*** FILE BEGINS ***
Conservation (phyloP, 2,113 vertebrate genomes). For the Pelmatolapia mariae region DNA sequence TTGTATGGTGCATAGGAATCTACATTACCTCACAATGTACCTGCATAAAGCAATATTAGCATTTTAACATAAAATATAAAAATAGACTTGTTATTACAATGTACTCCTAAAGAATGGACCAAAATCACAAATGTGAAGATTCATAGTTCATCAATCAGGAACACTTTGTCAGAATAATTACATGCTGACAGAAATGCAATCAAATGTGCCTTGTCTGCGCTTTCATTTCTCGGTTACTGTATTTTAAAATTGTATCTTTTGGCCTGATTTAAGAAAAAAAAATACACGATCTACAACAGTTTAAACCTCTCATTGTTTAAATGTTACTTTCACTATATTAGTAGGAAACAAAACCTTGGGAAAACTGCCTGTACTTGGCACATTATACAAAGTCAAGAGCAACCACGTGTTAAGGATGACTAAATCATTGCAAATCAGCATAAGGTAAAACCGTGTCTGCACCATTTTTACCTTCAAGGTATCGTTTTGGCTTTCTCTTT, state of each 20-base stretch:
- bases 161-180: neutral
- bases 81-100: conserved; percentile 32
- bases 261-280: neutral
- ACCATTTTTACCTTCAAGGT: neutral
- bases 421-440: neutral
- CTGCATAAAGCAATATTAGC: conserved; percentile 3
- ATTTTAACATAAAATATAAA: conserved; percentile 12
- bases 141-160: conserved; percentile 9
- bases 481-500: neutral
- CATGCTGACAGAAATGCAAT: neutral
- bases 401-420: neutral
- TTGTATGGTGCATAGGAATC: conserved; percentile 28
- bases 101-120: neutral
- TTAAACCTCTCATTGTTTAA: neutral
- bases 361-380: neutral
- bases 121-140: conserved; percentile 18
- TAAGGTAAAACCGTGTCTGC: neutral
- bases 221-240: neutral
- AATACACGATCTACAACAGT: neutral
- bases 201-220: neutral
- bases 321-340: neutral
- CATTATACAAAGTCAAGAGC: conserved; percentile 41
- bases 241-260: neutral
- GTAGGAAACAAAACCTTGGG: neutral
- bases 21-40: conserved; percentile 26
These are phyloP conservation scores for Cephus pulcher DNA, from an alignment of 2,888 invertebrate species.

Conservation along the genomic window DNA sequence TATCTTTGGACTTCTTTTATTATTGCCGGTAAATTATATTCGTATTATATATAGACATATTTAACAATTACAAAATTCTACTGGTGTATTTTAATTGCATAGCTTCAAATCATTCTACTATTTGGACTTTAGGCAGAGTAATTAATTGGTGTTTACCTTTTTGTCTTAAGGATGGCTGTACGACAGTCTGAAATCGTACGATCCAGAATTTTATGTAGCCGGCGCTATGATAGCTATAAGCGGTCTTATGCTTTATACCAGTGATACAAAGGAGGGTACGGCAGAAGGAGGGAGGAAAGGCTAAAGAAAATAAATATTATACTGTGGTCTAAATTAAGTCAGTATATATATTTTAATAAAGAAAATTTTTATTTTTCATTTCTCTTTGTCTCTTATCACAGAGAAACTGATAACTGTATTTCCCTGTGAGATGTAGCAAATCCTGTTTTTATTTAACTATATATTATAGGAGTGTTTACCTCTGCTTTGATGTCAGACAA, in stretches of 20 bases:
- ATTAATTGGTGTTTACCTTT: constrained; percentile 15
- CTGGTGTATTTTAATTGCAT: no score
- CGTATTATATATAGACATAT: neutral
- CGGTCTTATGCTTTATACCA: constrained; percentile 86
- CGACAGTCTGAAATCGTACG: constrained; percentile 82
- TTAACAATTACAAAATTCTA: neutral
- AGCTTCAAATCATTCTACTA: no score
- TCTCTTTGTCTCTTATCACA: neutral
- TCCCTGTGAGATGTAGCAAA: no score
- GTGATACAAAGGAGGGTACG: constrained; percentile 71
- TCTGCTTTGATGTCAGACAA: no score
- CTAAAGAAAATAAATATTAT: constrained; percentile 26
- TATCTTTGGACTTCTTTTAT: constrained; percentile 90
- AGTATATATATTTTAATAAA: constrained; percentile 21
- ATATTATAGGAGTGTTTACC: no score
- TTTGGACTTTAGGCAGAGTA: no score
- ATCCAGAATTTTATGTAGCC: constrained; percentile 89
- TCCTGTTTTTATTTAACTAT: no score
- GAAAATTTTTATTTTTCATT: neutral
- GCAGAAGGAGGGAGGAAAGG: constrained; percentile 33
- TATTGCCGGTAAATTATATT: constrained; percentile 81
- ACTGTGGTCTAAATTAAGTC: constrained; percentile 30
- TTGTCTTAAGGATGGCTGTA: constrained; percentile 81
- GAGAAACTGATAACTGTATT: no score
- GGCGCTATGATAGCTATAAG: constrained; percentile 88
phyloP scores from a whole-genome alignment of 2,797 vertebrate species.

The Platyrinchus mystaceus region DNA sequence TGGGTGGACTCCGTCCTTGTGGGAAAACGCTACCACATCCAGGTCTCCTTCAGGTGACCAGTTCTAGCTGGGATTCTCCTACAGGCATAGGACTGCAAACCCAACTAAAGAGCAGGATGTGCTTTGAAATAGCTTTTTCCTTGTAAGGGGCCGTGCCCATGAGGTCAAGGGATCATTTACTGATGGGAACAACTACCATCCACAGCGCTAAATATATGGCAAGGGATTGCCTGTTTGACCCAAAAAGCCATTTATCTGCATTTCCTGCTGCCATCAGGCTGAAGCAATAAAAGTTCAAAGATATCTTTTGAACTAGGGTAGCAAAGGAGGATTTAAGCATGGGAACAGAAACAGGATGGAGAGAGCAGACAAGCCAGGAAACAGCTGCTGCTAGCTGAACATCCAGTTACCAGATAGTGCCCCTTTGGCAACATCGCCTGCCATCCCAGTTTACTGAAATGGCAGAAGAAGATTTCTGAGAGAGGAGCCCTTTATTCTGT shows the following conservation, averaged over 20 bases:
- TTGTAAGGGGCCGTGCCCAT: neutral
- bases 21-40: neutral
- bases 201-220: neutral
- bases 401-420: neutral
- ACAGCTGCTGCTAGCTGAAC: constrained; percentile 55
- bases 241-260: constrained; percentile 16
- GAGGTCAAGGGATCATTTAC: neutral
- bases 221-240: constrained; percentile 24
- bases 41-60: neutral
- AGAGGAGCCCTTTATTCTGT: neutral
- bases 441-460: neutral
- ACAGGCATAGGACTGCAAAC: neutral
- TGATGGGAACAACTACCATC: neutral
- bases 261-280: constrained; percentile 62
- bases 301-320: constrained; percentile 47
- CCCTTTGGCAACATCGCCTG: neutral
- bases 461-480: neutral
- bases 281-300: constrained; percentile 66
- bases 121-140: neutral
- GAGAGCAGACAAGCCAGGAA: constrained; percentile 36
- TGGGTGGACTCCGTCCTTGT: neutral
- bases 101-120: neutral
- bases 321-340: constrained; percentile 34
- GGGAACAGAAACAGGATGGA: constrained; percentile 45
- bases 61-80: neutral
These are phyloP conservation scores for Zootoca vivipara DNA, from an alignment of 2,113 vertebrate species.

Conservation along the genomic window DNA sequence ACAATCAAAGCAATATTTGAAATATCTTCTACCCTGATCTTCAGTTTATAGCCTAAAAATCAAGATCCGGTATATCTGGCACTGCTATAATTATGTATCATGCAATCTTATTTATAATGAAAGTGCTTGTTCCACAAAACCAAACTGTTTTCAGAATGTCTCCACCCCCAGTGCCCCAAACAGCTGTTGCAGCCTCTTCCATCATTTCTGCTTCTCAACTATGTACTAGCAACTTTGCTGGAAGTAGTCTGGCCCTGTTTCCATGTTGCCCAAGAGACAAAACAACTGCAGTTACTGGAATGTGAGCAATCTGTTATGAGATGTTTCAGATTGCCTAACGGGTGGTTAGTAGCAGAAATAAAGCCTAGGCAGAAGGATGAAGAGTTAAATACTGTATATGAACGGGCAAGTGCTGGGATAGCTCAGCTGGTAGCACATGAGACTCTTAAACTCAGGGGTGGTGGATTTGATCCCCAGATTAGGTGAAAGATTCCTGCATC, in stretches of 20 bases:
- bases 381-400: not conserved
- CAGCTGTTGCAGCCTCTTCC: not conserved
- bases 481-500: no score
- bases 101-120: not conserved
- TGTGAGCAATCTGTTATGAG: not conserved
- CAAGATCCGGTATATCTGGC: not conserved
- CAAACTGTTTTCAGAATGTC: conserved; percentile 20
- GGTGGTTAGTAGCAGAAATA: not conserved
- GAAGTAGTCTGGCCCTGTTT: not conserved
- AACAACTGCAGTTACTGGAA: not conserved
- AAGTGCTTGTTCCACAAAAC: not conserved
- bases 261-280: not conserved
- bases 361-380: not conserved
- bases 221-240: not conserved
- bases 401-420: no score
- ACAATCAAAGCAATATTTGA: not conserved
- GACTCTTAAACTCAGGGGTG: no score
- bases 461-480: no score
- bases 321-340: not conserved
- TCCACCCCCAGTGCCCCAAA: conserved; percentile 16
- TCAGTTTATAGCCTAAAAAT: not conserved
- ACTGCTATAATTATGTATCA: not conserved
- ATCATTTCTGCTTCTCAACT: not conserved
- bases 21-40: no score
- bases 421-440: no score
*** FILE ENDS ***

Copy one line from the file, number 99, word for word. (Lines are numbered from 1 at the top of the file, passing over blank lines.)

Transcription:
- GACTCTTAAACTCAGGGGTG: no score